More-detailed information about ALB can be found on the Forestry Commission’s website at www.forestry.gov.uk/asianlonghornbeetle.

Notes to Editor:

  1. Images are available from Fera and the Forestry Commission Picture Library (www.forestry.gov.uk/pictures, tel: 0131 314 6414).
  2. The beetle has been moving around the world hidden in timber imported from China, notably wood packaging material such as crates and dunnage. (Dunnage is the bocks of wood placed between crates and containers in ships to prevent cargo moving during sea voyages.)
  3. ALB (Anoplophora glabripennis) is a major pest in China, where it has killed millions of poplar trees planted to prevent soil erosion. In the USA, $700 million have been spent on campaigns to eradicate this pest.
  4. A range of deciduous trees in the UK are or could be hosts, although all the interceptions in the UK to date have been found to come from wood packaging material rather than trees.
  5. The adult beetles scrape away a portion of bark on a host tree to lay their eggs just underneath. The lifecycle from egg to beetle is one to two years in Asia, and possibly longer in the UK.  Beetles emerge from spring onwards and will mate and lay eggs, after which they die. When the larvae hatch, they feed by boring into the upper part of the trunk and branches, which makes them difficult to detect.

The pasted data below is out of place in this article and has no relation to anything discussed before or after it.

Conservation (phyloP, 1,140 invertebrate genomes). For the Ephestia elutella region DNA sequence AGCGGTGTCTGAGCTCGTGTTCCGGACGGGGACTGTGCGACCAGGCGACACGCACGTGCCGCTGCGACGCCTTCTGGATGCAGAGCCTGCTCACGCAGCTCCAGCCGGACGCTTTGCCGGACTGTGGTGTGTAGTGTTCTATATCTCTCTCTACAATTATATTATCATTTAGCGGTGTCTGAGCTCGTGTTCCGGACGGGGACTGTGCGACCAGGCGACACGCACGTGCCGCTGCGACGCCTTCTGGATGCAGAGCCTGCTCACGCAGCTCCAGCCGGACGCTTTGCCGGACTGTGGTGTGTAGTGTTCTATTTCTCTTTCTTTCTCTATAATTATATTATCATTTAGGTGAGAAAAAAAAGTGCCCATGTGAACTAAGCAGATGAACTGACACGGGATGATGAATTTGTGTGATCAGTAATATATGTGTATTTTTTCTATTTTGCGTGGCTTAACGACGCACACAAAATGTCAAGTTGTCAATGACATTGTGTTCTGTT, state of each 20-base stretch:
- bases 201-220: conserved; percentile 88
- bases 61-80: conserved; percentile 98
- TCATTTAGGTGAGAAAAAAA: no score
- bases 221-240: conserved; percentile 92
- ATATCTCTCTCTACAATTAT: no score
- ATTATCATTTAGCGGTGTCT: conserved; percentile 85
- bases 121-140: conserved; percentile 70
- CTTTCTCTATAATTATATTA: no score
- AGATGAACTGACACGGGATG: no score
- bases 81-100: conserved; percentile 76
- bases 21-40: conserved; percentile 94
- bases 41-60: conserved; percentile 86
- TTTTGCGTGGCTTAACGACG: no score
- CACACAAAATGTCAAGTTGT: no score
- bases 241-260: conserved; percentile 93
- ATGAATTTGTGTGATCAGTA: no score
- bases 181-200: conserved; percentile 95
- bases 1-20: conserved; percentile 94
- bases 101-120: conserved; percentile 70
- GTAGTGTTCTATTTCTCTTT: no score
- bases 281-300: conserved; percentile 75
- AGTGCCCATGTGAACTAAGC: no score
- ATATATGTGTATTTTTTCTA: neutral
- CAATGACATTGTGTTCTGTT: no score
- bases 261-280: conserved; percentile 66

6. Other signs of the beetle’s presence which might be present but less obvious, include piles of sawdust-like droppings at the base of infested trees, scraped bark, and bleeding sap at the site where eggs have been laid.
  7. Not only do the larvae cause structural damage, this damage also leaves the tree susceptible to other pests and diseases. This can eventually lead to the death of the tree.
  8. Analysis of climate data by Fera scientists suggests that most of England and Wales and some warmer coastal areas of Scotland are suitable for ALB establishment, but south-east England and the south coast are at the greatest risk.
  9. Asian longhorn beetles are almost identical in appearance to the citrus longhorn beetle (Anoplophora chinensis), another non-indigenous, long-horned beetle that threatens trees in Britain. Fera has produced a video about the citrus longhorn beetle which can be viewed at:
     http://www.fera.defra.gov.uk/plants/plantHealth/pestsDiseases/clb/clbVideo.cfm
  10. Fera is an executive agency of the UK Government’s Department for Environment, Food & Rural Affairs (Defra). Its remit is to provide robust evidence, rigorous analysis and expert professional advice to government, international organisations and the private sector to support and develop a sustainable and secure food chain, a healthy natural environment, and protect the global community from biological and chemical risks.
  11. The Forestry Commission is the government department for forestry in Great Britain, and works to works to improve the lives of people through the many benefits that sustainably managed trees, woods and forests can provide. Forest Research is an agency of the Commission that conducts world-class scientific research and technical development relevant to forestry for a range of internal and external customers. For further information visit www.forestry.gov.uk and www.forestry.gov.uk/forestresearch.

Media contacts:

e-mail: charlton.clark@forestry.gsi.gov.uk